Located downtown, Klyde Warren Park has a kids’ play area, dog park, putting green, petanque and crocket fields, and much more. Go for a stroll or jog, or take a free class, such as yoga or tai chi. For a more cerebral activity, borrow books or magazines from the park’s library, or play chess, checkers, or backgammon. If you're hungry, head to the restaurant or food trucks, or enjoy a meal in the grassy picnic area. Other amenities include free Wi-Fi and plenty of restrooms. Check the park's website to find out about upcoming performances on the stage and other events.
Suggested duration: 2 hours
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10. Magnolia Market Silos, Waco

Magnolia Market at the Silos, commonly called Magnolia Market, is a shopping complex that encompasses two city blocks in downtown Waco, Texas. It is marked by two 120’ high silos, built in 1950 as part of the Brazos Valley Cotton Oil Company. The Brazos Valley Cotton Oil Mill Company closed in 1958, and the silos ceased to serve as storage in the 1990s. The grounds opened to the public in October, 2015. The complex is owned by Chip and Joanna Gaines, TV personalities best known for HGTV's Fixer Upper TV series. The Gaineses completely transformed the Waco landmark, which helped to change the city as well as many surrounding areas.

The grounds include a 12,000 sq. ft. retail store located in the historic grain barn and office building, a food truck park with picnic tables, a garden store, bakery, and lawn area. Admission to the grounds is free except during special events.
In 2016, its first full year of operation, Magnolia Market reported an estimated 1.9 million visitors. Special events are held regularly at the complex, including Spring at the Silos (March), Silobration (October), and Christmas at the Silos. Events include concerts, vendor booths, and other activities.

In 2019, it was announced that Magnolia Market is undergoing a $10.4 million expansion. The expansion plans include adding new shops and public spaces to the two-block area anchored by the Silos. Attractions include a whiffle ball field, more shops, and gardens, as well as the relocation of the historic Waco Church to the 4.9-acre site. Magnolia Market Complex already draws an estimated 30,000 visitors per week.
Suggested duration: 2h 30 min
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11. Dallas Museum of Art

Dallas Museum of Art is a major art museum with over 24,000 objects dating back from over 5,000 years ago up to the present day. Established in 1903, the museum famously houses art from all around the world. Some of the highlights of the museum’s collection are its large ancient Mediterranean collection and European Renaissance pieces, such as Francesco Bacchiacca's "Madonna and Child." When visiting, make sure to take a closer look at the outside of the museum, which earned its chief architect a gold medal from the American Institute of Architects in 2007.
Suggested duration: 2 hours
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12. Bluebonnet Trail, Ennis

Suggested duration: 2 hours
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13. Pioneer Plaza

Pioneer Plaza is a large public park located in the Convention Center District of downtown Dallas, Texas (USA). It contains a large sculpture and is a heavily visited tourist site. Adjacent to the plaza is the Pioneer Park Cemetery which features the Confederate War Memorial. Together, it is the largest public open space in the Dallas central business district.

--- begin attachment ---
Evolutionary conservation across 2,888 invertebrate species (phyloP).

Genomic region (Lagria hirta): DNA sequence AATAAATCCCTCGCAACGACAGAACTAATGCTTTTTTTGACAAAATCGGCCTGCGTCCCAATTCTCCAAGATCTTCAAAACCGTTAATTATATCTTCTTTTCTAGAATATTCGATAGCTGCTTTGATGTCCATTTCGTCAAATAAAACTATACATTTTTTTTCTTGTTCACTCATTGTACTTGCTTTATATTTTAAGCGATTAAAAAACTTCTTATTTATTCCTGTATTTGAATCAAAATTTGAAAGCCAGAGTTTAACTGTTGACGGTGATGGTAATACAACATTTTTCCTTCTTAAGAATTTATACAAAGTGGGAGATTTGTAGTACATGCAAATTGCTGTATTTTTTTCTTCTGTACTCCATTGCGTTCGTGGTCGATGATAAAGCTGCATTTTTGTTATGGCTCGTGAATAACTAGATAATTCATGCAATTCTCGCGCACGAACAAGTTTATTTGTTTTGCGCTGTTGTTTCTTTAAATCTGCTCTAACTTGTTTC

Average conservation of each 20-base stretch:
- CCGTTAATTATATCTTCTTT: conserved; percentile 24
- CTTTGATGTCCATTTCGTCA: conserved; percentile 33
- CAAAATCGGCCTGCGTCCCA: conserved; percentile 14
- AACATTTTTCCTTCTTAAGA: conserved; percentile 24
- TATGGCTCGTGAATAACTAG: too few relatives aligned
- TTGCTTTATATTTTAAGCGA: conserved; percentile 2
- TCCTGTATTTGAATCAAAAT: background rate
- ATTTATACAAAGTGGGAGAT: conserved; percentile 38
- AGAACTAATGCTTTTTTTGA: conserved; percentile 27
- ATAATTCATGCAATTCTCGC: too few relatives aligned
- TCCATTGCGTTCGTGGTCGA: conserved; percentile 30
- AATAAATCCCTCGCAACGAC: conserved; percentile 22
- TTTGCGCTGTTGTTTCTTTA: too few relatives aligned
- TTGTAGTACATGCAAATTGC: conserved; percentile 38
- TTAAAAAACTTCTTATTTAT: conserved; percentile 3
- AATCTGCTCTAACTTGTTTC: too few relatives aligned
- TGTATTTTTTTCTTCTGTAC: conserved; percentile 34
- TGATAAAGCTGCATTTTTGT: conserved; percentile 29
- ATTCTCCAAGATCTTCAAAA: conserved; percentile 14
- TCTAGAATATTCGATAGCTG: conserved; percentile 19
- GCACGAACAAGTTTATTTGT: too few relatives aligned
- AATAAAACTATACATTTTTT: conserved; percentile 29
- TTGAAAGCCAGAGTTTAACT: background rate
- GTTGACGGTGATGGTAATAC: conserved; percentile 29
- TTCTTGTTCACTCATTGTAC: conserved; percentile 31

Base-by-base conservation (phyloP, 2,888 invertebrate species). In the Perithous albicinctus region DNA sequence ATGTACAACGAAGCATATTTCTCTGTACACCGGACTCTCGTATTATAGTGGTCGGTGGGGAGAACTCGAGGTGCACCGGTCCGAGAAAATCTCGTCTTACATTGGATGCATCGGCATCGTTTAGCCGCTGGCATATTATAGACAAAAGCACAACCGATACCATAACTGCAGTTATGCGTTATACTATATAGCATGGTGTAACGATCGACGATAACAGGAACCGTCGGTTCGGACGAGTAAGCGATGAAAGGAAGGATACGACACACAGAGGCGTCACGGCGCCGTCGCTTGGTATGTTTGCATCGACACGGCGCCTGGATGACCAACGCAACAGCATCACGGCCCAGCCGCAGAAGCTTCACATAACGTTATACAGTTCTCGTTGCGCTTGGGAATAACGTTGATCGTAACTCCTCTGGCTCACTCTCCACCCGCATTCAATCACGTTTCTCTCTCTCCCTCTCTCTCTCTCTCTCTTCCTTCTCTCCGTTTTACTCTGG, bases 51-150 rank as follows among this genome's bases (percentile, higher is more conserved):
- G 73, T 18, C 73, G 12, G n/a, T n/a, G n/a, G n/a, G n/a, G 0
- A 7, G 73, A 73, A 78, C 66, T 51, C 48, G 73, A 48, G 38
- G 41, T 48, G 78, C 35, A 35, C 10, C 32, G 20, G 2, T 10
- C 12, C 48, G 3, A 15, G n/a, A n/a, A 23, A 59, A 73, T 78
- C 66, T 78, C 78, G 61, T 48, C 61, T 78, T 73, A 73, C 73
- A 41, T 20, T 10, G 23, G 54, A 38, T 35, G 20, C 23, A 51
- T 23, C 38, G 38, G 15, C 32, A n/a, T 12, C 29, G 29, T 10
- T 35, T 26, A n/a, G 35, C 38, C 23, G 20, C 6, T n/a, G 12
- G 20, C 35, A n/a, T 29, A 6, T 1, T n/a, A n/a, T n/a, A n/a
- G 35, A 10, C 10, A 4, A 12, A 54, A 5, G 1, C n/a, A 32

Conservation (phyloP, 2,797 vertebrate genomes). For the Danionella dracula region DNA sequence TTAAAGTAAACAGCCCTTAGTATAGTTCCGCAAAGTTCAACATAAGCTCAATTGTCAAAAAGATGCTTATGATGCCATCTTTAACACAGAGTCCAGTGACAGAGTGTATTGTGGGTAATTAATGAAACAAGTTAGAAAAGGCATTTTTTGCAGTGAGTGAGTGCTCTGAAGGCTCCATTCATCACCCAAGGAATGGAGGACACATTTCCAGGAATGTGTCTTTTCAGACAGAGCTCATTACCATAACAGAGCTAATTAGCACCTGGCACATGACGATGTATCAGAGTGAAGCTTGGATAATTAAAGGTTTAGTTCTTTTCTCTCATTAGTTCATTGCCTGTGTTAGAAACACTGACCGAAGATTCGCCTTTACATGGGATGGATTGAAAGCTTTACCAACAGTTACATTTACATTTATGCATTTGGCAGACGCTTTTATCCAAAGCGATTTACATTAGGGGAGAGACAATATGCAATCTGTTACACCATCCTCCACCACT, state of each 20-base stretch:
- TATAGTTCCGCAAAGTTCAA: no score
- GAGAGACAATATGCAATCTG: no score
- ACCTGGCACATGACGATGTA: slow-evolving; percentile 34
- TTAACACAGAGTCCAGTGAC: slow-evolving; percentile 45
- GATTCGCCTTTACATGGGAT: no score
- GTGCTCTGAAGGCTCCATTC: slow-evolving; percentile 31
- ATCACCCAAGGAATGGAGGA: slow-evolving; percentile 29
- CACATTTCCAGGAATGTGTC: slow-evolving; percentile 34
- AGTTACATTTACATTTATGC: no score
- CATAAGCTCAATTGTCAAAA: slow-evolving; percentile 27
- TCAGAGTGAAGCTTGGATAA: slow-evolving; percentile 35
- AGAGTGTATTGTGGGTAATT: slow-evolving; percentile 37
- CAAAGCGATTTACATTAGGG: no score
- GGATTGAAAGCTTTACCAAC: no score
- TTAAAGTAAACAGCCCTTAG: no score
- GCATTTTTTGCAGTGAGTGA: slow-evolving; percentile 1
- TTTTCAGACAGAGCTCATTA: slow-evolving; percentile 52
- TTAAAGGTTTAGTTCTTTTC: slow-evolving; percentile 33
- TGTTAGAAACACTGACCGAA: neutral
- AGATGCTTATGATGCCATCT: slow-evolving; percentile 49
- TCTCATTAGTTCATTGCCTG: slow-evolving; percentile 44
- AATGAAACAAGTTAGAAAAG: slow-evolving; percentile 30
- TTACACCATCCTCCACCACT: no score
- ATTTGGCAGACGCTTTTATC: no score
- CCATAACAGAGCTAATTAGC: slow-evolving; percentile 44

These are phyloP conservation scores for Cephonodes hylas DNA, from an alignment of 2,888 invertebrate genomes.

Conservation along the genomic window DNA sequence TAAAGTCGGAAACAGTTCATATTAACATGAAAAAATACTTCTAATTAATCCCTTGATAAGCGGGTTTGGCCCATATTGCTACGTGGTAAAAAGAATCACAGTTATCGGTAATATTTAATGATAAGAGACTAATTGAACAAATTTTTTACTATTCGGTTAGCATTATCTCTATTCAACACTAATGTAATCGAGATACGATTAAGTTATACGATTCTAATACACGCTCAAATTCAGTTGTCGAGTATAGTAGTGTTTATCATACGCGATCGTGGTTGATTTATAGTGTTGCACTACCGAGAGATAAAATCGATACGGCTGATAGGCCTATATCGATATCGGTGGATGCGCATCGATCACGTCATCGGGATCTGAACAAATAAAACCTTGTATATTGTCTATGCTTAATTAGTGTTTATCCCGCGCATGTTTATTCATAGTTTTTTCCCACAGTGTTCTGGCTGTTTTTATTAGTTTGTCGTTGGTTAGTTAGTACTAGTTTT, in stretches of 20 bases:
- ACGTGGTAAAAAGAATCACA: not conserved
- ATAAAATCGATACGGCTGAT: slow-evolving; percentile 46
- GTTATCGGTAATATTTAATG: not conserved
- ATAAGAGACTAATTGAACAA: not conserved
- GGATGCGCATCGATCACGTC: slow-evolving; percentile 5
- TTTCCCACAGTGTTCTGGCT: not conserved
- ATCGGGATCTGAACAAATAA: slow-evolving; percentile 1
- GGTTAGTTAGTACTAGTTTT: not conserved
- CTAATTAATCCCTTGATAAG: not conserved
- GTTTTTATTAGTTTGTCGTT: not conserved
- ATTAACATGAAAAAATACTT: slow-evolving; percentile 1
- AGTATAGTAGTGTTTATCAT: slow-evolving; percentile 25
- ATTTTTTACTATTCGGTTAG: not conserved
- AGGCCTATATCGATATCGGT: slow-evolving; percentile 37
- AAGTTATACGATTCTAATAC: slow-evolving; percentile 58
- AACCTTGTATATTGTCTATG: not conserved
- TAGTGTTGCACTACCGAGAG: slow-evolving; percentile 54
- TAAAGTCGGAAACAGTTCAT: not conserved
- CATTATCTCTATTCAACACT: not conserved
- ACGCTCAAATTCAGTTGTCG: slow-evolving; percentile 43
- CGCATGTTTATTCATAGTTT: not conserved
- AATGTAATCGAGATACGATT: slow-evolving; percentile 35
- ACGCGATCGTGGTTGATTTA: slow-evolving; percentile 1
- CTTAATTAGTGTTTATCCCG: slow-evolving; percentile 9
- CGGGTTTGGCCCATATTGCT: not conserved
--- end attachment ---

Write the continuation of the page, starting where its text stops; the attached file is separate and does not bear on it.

The land on which the plaza sits, once railroad and warehouse property, was cleared for the 900ft-tall hotel and office Dallas Tower which was part of the failed Griffin Square development. The plaza and its accompanying sculpture were the idea of real estate developer Trammell Crow, who wanted an iconic "Western" sculpture in the city of Dallas and assembled a group to donate the sculptures. The $9 million project was begun in 1992 on 4.2acre of land donated by the City of Dallas; $4.8 million of the cost came from private funds raised from individuals and local businesses. Local artists sued to stop the project and claimed that it was historically inaccurate for the city, but the project opened on time in 1994
Today the park is maintained by the adjacent Dallas Convention Center and is the second most visited tourist attraction in downtown Dallas. As a work in progress, an additional steer is occasionally added to the herd.
Suggested duration: 2 hours
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14. White Rock Lake Park

Formed by a collection of farms that had been dammed in the past, White Rock Lake Park became an esteemed running, hiking, fishing, and bird watching site. Covering 507 hectares (1,254 acres) of land, and with the maximum depth of 5.5 m (18 ft), the lake is used exclusively for fishing and sailing; swimming and motorboats were banned in the 1950s. Check out the 15 km (9.3 mi) trail, and look for fishing piers over the lake's clear waters. The park is home to an array of birds, squirrels, beavers, and coyotes, as well as, reportedly, a ghost from the 1930s.
Suggested duration: 4 hours
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15. Kimbell Art Museum, Fort Worth

At Kimbell Art Museum see the Old Masters amid modern, architecturally designed splendor. Opened in 1972, the museum holds approximately 350 works with many examples by famous artists, including Rembrandt, Gauguin, and Matisse. The museum's permanent exhibits focus on ancient, European, Asian, pre-Columbian, and African/Oceanic art, plus a number of visiting and temporary exhibits. Book tickets online for temporary exhibits to avoid lines. You'll find audio and group tours scheduled regularly for no extra charge with an admission ticket; group tours with a guide must be scheduled.
Suggested duration: 2 hours